I love Christmastime in Germany. Yes, it’s a hard time of year to be so far away from family and friends in the US, but as if to make up for it, Germany provides a Christmas experience so intense that there is a whole tourist industry in Europe built on enjoying it. That being said, there are a few seasonal traditions here that every year remind me I’m not in Kansas anymore.
It’s no accident that Germans are so good at Christmas — they’ve a long history of it. (Need proof? Our tradition of having a Christmas tree in the home came to us via Queen Victoria’s German relations.) Christmas markets are found in every city: Hamburg has at least twelve. This panoramic picture view at panorama.dk gives you a feel for the atmosphere at the Rathausmarkt, the largest one in Hamburg. Here you can buy food, crafts, and Glühwein — literally translated, “glow wine”, mulled spiced wine so-called because it makes you “glow”…and trust me, it does! (Notice in the panorama picture the huge crowd surrounding the “Glühweinhaus” :-)) This seasonal atmosphere is enough to increase the Grinchiest heart three sizes.
However, there are a few traditions here that so far have not made the transition into American culture. Which isn’t necessarily a bad thing.
1. Sacrificial Santas. Everyone enjoys decorating their house for Christmas, and the Germans are no exception. Most of these decorations are what you’d expect: lights, sprigs of evergreen, ribbons. But one makes me do a double-take every time. The intention is to represent Santa merrily climbing into your house, presumably to leave gifts. This takes the form of a small doll or mannequin heading up the side of the house, or over balconies (in city dwellings). In the best decorations it simply looks like a crook breaking and entering on his way to steal some festive cheer. In the worst, Santa is seen hanging precariously as if on a gallows, swinging in the breeze. Or he is harshly lashed to the side of the building like some kind of Christmas sacrifice. Which reminds me more of a crucifix, that at the very least is completely the wrong holiday.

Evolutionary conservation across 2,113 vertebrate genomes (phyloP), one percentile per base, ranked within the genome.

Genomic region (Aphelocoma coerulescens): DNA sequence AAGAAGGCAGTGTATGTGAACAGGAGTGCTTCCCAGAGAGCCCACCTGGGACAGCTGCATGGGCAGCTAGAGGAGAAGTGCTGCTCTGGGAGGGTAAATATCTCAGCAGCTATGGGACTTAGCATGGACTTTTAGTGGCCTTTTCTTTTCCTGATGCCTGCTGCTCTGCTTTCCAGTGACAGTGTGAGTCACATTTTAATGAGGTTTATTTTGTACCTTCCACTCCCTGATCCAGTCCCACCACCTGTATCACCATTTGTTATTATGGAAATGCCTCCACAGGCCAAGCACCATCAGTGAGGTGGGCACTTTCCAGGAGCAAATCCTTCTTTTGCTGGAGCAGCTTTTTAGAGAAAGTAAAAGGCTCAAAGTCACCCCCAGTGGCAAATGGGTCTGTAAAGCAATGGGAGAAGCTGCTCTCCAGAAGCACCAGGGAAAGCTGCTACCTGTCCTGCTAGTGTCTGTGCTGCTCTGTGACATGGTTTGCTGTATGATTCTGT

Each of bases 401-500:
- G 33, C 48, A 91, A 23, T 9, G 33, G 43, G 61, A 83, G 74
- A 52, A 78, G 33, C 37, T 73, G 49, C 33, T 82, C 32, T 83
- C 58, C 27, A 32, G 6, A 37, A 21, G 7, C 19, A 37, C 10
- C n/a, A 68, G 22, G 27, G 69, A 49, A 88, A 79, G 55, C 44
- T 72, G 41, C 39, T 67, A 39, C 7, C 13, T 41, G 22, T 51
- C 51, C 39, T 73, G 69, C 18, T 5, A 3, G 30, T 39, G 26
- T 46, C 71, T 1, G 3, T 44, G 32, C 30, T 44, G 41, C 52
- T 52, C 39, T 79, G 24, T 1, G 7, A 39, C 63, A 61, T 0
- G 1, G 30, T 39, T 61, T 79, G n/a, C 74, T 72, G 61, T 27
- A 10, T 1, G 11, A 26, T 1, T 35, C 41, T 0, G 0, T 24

2. Live candles on the Christmas tree. We do this in our house, and it scares the Charles Dickens out of me every year. But oooh, is it beautiful!
In defence of the practice, Germans do not set up their trees until a few days before Christmas, so they are still moist and fresh, not the standing pile of kindling an American tree becomes by Christmas Eve. It is also a tradition to keep a big bucket of water near the tree in case of emergency.
3. Festive meats. No getting away from it, the Germans are passionate meat-eaters. Combine this with their passion for Christmas, and you get traditions that make non-meat-eaters like me squirm.
First we have salamis and other sandwich meats pressed into festive shapes, as I’ve found in our local grocery store:
(a few years ago I also saw a pork roll with an intricate star of David pressed into it. It was lovely, as far as sandwich meats go, and I think the mistake was the result of ignorance, not malice :-))
Then a few days ago we went to my husband’s office Christmas party, and I met this little fellow:
He’s called an “Igel”, or Hedgehog in English, for obvious reasons. Please notice that he is made of onions, three strategically placed olives, and SEVERAL POUNDS OF RAW MINCEMEAT (!), which one spreads on bread. (I must give a big thank-you to the gentleman in the buffet line ahead of me. He was tickled that I was so interested in the Hedgehog, and generously reattached the Igel’s nose, which he had just put on his slice of bread, so I could take my picture.)
And so I wish everyone Frohes Fest (“Happy Holidays”) from Hamburg! May visions of sugar-plum fairies and Hedgehogs dance in your heads.